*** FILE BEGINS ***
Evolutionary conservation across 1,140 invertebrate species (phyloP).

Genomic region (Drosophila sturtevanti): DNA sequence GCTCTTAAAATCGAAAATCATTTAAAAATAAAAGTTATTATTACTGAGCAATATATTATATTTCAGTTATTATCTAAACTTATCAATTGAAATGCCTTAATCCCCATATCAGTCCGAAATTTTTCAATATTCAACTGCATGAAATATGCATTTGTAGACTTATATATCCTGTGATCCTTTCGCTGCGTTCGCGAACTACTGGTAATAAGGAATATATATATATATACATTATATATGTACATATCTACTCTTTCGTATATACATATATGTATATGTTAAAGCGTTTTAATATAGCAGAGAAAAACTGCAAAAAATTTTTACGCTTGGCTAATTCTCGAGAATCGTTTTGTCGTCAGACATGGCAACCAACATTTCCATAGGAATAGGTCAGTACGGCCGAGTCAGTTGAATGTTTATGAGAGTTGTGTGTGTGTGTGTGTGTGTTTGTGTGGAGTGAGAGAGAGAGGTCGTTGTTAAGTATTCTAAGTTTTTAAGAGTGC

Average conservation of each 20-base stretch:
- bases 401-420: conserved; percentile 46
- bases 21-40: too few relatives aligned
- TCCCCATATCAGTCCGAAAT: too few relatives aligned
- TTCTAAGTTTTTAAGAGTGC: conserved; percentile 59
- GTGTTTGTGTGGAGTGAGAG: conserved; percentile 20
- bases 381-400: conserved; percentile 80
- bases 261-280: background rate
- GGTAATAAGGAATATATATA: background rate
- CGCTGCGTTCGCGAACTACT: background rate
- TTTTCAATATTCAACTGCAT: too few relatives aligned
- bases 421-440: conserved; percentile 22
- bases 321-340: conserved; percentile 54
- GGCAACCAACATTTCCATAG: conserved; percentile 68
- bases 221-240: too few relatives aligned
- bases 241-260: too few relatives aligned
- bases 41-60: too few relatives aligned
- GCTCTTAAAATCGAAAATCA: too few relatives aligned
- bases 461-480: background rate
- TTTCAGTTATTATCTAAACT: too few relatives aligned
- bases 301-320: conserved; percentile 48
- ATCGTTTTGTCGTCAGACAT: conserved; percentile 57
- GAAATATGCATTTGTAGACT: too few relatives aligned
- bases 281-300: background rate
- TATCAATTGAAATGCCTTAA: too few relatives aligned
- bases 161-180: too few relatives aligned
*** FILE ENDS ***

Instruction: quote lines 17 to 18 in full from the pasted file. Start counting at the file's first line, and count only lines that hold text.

- bases 221-240: too few relatives aligned
- bases 241-260: too few relatives aligned